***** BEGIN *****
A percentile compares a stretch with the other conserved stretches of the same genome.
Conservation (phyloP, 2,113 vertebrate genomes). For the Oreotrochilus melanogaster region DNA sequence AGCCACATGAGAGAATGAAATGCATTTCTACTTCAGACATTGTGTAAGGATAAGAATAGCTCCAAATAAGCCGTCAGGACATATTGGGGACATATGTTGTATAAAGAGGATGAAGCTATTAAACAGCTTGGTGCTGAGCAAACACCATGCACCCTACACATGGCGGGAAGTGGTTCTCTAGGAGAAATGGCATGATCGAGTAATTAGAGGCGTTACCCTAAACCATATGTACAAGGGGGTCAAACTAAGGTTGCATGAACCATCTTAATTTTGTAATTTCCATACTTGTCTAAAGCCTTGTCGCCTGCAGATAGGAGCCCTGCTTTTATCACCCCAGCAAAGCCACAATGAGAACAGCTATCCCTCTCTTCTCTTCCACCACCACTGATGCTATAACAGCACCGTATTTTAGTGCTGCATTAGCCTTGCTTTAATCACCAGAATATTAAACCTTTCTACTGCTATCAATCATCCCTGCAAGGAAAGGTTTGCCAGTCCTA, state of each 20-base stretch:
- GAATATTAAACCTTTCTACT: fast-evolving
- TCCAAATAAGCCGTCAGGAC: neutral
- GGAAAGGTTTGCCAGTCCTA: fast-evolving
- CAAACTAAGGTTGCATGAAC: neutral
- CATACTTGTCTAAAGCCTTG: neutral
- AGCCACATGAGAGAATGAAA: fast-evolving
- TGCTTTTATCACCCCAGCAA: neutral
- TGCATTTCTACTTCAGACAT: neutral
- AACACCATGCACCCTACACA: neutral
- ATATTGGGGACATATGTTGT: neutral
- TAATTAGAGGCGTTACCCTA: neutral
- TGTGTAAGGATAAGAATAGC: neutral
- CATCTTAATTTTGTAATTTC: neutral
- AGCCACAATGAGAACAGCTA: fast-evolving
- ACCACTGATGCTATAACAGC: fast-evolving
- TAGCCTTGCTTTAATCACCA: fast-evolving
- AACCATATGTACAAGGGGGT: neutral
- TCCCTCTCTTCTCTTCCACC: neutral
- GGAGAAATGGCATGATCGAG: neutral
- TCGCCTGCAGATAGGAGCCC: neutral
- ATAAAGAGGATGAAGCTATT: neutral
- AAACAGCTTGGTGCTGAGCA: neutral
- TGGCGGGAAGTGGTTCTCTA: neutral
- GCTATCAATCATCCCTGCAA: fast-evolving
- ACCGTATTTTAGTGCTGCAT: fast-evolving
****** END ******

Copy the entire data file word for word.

A percentile compares a stretch with the other conserved stretches of the same genome.
Conservation (phyloP, 2,113 vertebrate genomes). For the Oreotrochilus melanogaster region DNA sequence AGCCACATGAGAGAATGAAATGCATTTCTACTTCAGACATTGTGTAAGGATAAGAATAGCTCCAAATAAGCCGTCAGGACATATTGGGGACATATGTTGTATAAAGAGGATGAAGCTATTAAACAGCTTGGTGCTGAGCAAACACCATGCACCCTACACATGGCGGGAAGTGGTTCTCTAGGAGAAATGGCATGATCGAGTAATTAGAGGCGTTACCCTAAACCATATGTACAAGGGGGTCAAACTAAGGTTGCATGAACCATCTTAATTTTGTAATTTCCATACTTGTCTAAAGCCTTGTCGCCTGCAGATAGGAGCCCTGCTTTTATCACCCCAGCAAAGCCACAATGAGAACAGCTATCCCTCTCTTCTCTTCCACCACCACTGATGCTATAACAGCACCGTATTTTAGTGCTGCATTAGCCTTGCTTTAATCACCAGAATATTAAACCTTTCTACTGCTATCAATCATCCCTGCAAGGAAAGGTTTGCCAGTCCTA, state of each 20-base stretch:
- GAATATTAAACCTTTCTACT: fast-evolving
- TCCAAATAAGCCGTCAGGAC: neutral
- GGAAAGGTTTGCCAGTCCTA: fast-evolving
- CAAACTAAGGTTGCATGAAC: neutral
- CATACTTGTCTAAAGCCTTG: neutral
- AGCCACATGAGAGAATGAAA: fast-evolving
- TGCTTTTATCACCCCAGCAA: neutral
- TGCATTTCTACTTCAGACAT: neutral
- AACACCATGCACCCTACACA: neutral
- ATATTGGGGACATATGTTGT: neutral
- TAATTAGAGGCGTTACCCTA: neutral
- TGTGTAAGGATAAGAATAGC: neutral
- CATCTTAATTTTGTAATTTC: neutral
- AGCCACAATGAGAACAGCTA: fast-evolving
- ACCACTGATGCTATAACAGC: fast-evolving
- TAGCCTTGCTTTAATCACCA: fast-evolving
- AACCATATGTACAAGGGGGT: neutral
- TCCCTCTCTTCTCTTCCACC: neutral
- GGAGAAATGGCATGATCGAG: neutral
- TCGCCTGCAGATAGGAGCCC: neutral
- ATAAAGAGGATGAAGCTATT: neutral
- AAACAGCTTGGTGCTGAGCA: neutral
- TGGCGGGAAGTGGTTCTCTA: neutral
- GCTATCAATCATCCCTGCAA: fast-evolving
- ACCGTATTTTAGTGCTGCAT: fast-evolving